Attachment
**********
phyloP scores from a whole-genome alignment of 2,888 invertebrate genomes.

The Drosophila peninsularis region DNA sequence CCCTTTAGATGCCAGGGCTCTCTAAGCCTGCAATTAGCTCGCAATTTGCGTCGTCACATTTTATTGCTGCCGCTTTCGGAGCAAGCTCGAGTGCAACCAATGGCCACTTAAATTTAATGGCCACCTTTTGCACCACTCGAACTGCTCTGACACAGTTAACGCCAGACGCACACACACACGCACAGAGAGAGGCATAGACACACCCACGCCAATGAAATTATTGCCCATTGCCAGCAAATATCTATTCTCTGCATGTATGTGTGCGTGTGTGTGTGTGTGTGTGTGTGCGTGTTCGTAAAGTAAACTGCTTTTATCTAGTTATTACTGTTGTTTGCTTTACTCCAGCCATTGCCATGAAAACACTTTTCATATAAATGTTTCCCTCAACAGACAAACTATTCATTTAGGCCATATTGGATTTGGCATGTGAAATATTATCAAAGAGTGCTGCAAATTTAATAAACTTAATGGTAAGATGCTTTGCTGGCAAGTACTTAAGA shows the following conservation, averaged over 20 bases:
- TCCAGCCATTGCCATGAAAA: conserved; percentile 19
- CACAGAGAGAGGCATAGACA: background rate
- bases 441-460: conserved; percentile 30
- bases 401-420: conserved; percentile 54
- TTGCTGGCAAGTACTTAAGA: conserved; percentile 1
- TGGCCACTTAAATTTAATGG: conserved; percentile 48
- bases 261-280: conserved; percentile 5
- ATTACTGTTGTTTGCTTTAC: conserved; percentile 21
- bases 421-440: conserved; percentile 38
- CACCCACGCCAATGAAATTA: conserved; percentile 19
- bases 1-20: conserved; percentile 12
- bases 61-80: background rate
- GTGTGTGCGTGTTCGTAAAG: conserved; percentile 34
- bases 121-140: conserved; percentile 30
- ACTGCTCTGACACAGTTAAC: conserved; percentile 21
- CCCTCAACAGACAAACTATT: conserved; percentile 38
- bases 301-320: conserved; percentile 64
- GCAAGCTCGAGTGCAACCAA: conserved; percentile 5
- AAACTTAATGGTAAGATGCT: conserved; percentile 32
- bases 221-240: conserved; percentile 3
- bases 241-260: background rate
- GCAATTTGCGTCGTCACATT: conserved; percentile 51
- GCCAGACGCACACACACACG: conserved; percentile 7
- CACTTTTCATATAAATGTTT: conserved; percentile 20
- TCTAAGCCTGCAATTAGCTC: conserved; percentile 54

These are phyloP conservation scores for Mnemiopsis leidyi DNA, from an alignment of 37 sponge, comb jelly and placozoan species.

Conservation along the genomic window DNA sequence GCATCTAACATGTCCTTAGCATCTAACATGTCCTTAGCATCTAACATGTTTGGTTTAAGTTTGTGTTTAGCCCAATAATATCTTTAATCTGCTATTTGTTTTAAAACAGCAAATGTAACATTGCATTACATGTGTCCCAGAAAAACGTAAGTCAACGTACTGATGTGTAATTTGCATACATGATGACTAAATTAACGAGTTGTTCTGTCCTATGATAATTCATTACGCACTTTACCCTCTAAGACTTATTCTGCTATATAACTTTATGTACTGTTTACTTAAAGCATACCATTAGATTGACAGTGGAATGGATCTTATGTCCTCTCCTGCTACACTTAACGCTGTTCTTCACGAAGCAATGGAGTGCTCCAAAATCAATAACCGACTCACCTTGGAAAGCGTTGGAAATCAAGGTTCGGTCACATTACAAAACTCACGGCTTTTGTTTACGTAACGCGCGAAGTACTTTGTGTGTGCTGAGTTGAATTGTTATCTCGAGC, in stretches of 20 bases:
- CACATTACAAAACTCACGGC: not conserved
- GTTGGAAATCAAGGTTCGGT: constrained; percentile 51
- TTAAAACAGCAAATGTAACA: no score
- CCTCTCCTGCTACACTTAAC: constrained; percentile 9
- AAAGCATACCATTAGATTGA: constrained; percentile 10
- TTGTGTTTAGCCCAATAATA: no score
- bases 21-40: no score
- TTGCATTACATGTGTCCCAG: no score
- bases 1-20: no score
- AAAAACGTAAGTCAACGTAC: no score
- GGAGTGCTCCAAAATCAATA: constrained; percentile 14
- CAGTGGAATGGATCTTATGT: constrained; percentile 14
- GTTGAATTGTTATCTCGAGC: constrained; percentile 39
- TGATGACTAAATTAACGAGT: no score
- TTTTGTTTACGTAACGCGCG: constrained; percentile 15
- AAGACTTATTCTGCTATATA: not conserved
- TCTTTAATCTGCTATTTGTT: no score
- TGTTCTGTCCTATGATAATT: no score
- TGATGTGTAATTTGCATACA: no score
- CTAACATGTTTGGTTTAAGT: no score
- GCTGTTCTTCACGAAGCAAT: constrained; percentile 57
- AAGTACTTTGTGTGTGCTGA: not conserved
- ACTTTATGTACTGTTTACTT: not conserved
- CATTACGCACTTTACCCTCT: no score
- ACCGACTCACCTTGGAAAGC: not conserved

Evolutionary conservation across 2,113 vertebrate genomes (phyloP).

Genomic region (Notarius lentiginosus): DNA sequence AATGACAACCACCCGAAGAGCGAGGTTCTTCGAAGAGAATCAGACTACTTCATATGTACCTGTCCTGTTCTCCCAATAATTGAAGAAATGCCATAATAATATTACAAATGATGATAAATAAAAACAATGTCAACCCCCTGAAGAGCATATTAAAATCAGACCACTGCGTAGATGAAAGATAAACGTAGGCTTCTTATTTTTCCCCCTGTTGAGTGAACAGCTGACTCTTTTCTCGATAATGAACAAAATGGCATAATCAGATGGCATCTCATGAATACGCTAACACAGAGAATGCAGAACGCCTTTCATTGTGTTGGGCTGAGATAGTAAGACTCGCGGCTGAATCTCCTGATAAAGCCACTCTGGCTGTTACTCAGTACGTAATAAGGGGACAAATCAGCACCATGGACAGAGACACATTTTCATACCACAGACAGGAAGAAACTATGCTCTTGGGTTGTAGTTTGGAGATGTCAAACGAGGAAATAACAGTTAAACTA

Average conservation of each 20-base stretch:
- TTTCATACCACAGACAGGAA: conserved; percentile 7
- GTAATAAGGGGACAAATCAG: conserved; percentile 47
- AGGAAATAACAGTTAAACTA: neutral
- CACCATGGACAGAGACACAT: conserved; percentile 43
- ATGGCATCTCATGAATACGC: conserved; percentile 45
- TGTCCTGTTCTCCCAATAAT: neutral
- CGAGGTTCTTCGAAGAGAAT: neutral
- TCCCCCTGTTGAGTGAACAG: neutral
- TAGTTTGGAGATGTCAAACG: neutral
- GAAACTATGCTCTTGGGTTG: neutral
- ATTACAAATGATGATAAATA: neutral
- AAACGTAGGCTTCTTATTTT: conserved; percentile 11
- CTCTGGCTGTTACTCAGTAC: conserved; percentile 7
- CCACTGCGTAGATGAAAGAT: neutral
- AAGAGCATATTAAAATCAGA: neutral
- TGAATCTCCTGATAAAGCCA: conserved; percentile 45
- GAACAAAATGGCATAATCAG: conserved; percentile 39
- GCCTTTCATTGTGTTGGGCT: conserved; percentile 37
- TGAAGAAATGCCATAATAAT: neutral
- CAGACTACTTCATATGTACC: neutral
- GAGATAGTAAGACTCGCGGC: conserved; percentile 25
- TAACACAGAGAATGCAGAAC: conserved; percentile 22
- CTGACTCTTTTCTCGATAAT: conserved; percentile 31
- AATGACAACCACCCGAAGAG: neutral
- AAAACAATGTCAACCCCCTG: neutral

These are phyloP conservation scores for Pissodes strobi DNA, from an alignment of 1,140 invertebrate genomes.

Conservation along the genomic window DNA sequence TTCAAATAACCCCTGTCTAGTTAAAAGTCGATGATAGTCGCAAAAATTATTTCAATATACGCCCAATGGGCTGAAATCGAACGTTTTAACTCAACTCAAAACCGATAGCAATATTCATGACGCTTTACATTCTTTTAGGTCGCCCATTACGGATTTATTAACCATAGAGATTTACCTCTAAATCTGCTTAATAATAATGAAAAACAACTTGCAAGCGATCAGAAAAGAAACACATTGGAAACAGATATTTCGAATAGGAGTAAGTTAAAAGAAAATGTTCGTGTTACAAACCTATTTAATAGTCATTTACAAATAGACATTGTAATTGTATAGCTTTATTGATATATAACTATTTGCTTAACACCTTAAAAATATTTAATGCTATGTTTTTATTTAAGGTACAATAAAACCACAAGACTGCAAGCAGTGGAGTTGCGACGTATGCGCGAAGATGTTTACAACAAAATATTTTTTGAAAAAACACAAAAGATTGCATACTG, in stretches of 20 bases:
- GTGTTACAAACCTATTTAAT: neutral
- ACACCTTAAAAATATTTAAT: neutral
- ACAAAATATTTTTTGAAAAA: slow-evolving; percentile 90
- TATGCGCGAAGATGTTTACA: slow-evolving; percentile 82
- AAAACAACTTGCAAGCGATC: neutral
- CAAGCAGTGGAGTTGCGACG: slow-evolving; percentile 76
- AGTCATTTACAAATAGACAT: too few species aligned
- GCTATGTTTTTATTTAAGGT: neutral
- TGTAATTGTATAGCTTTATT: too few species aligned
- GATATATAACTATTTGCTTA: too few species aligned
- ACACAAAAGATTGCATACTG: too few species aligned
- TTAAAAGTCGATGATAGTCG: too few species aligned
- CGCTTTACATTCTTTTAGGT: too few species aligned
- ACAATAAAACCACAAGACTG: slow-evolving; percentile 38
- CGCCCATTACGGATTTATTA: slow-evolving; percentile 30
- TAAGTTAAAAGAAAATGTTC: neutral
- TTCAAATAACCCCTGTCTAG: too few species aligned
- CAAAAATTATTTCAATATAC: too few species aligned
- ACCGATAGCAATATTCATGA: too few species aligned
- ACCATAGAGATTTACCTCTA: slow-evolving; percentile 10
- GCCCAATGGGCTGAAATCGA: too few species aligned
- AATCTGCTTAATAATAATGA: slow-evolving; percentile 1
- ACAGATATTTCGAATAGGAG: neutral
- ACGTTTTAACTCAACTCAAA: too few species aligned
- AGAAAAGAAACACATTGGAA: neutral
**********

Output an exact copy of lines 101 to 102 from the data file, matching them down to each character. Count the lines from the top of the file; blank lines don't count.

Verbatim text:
- TTCAAATAACCCCTGTCTAG: too few species aligned
- CAAAAATTATTTCAATATAC: too few species aligned